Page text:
Brodkey's long, long, long-awaited first novel that could not possibly live up to expectations—and yet, largely, does. One must forgive Brodkey or oneself for not being able to take in every page of this 800-page novel with equal thirst. Tedious passages, reread later, spring to life—and some remain tiresome (for now). The story focuses on the childhood, youth, and first marriage (not in that order!) of Wiley Silenowicz, a Missouri genius, and the role of his hideously vile-tempered sister Nonie as a shadow in all people Wiley meets or marries. Earlier sketches seen in Stories in an Almost Classical Mode (1988) are mere charcoal prefigurings of what appears here—and seem pared and objective set beside the bathyspheric subjectivity of the novel. The plot?—a psychic web of small electrical events feeding and racing everywhere, and never stated formally. Nothing happens now: every action arrives through a veil, often at merciless length. Wiley, at two, has been adopted by S.L. and Lila of St. Louis, who have a blood-daughter, Nonie, 11 years older than Wiley. Nonie, who must give pain to be alive, rules the roost, and we follow her demonic life until her death by fire in her early 40s (Wiley tells this story, a hugely askew elegy, nearly 20 years after her death). Events include baby sensations as S.L. lifts up Wiley and walks about filling him with fatherly advice; Lila's fabulous car accident as she forgetfully drives her Buick into a bus, flees on three-inch heels wearing a fox neckpiece; masturbation solo and in tandem; vast sex scenes, one at 14, his first coupling (almost), which is forever interrupted by Nonie, and a later sexfest with his deliberately inorgasmic wife Ora; trips with a homosexual older cousin; and separate death-scenes for S.L. and Lila, which spread all over the novel. Forget the Proust comparison. Brodkey is himself, and many pages here have the deep-rolling profound thrust, painterly originality, and lightning-bolt flash of great art. But many readers will fade early.

Pub Date: Nov. 14, 1991

ISBN: 0-374-25286-6

Page Count: 800

Publisher: Farrar, Straus and Giroux

Review Posted Online: May 20, 2010

Kirkus Reviews Issue: Aug. 15, 1991

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The phrase “tour de force” could have been invented for this audacious novel.

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Four men who meet as college roommates move to New York and spend the next three decades gaining renown in their professions—as an architect, painter, actor and lawyer—and struggling with demons in their intertwined personal lives.

Yanagihara (The People in the Trees, 2013) takes the still-bold leap of writing about characters who don’t share her background; in addition to being male, JB is African-American, Malcolm has a black father and white mother, Willem is white, and “Jude’s race was undetermined”—deserted at birth, he was raised in a monastery and had an unspeakably traumatic childhood that’s revealed slowly over the course of the book. Two of them are gay, one straight and one bisexual. There isn’t a single significant female character, and for a long novel, there isn’t much plot. There aren’t even many markers of what’s happening in the outside world; Jude moves to a loft in SoHo as a young man, but we don’t see the neighborhood change from gritty artists’ enclave to glitzy tourist destination. What we get instead is an intensely interior look at the friends’ psyches and relationships, and it’s utterly enthralling. The four men think about work and creativity and success and failure; they cook for each other, compete with each other and jostle for each other’s affection. JB bases his entire artistic career on painting portraits of his friends, while Malcolm takes care of them by designing their apartments and houses. When Jude, as an adult, is adopted by his favorite Harvard law professor, his friends join him for Thanksgiving in Cambridge every year. And when Willem becomes a movie star, they all bask in his glow. Eventually, the tone darkens and the story narrows to focus on Jude as the pain of his past cuts deep into his carefully constructed life.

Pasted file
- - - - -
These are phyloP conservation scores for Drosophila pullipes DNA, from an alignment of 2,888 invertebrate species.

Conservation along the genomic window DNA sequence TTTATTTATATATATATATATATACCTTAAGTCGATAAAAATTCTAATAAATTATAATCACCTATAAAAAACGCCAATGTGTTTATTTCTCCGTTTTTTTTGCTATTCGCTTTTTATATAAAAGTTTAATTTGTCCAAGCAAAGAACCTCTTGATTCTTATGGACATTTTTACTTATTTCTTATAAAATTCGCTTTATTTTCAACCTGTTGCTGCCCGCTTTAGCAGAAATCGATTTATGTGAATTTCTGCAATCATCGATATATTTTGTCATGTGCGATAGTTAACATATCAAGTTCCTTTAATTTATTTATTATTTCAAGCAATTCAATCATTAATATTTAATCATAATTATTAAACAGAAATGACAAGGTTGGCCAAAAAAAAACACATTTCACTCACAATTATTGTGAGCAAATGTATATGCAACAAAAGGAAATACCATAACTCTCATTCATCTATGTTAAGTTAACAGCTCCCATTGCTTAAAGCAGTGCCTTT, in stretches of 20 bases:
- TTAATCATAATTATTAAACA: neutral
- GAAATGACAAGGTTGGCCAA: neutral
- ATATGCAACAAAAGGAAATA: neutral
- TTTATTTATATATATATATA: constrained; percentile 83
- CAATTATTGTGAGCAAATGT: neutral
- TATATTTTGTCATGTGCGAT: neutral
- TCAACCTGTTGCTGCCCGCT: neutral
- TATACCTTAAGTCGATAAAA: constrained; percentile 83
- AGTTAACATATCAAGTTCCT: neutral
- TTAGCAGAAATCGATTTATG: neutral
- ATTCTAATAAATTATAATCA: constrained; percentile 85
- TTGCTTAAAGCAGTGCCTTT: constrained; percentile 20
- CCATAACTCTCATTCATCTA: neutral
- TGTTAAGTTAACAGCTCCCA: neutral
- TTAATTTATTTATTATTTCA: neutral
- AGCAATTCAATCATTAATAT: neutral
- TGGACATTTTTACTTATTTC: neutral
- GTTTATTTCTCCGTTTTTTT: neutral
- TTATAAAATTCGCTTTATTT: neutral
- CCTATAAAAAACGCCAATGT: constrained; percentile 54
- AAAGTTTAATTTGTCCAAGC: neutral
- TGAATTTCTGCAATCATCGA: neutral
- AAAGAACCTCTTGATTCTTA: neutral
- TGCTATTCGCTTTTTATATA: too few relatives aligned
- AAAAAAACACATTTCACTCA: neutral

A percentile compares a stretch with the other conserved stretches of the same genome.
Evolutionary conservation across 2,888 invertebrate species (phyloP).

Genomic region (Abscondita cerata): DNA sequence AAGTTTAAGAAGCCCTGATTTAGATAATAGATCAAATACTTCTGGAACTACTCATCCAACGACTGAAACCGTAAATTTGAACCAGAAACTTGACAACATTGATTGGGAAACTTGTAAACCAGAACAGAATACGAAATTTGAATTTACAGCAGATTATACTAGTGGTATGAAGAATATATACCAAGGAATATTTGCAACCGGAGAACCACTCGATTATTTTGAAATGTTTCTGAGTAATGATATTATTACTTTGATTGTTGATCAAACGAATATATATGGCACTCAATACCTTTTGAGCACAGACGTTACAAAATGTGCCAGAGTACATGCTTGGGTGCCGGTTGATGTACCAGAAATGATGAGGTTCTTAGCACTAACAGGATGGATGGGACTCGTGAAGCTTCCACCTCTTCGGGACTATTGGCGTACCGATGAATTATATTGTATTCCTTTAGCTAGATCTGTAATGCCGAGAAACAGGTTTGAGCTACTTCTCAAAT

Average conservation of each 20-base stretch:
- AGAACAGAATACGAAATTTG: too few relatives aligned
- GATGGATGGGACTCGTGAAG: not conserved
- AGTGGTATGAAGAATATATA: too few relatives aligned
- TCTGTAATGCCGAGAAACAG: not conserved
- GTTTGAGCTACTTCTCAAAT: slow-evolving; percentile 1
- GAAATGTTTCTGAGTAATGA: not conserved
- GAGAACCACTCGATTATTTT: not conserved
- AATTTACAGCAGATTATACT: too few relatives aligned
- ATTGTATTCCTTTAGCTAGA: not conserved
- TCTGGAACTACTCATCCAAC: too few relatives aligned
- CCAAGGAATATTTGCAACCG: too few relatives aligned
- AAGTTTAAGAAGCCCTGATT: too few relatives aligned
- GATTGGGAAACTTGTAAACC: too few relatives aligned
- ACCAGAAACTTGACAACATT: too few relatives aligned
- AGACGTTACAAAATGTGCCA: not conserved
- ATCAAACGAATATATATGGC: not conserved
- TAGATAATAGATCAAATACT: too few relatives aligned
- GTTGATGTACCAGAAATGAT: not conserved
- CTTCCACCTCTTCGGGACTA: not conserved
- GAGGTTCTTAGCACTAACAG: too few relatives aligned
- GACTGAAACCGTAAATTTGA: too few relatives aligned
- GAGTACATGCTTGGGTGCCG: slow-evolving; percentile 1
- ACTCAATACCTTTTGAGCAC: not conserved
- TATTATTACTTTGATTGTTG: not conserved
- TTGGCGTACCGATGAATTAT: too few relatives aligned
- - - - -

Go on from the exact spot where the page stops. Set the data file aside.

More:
The phrase “tour de force” could have been invented for this audacious novel.

Pub Date: March 10, 2015

ISBN: 978-0-385-53925-8

Page Count: 720

Publisher: Doubleday

Review Posted Online: Dec. 22, 2014

Kirkus Reviews Issue: Jan. 1, 2015

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More about grief and tragedy than romance.


Five friends meet on their first day of kindergarten at the exclusive Atwood School and remain lifelong friends through tragedy and triumph.

When Gabby, Billy, Izzie, Andy and Sean meet in the toy kitchen of the kindergarten classroom on their first day of school, no one can know how strong the group’s friendship will remain. Despite their different personalities and interests, the five grow up together and become even closer as they come into their own talents and life paths. But tragedy will strike and strike again. Family troubles, abusive parents, drugs, alcohol, stress, grief and even random bad luck will put pressure on each of them individually and as a group. Known for her emotional romances, Steel makes a bit of a departure with this effort that follows a group of friends through young adulthood. But even as one tragedy after another befalls the friends, the impact of the events is blunted by a distant narrative style that lacks emotional intensity. 

More about grief and tragedy than romance.

Pub Date: July 24, 2012

ISBN: 978-0-385-34321-3

Page Count: 322

Publisher: Delacorte

Review Posted Online: Nov. 14, 2012

Kirkus Reviews Issue: Dec. 1, 2012

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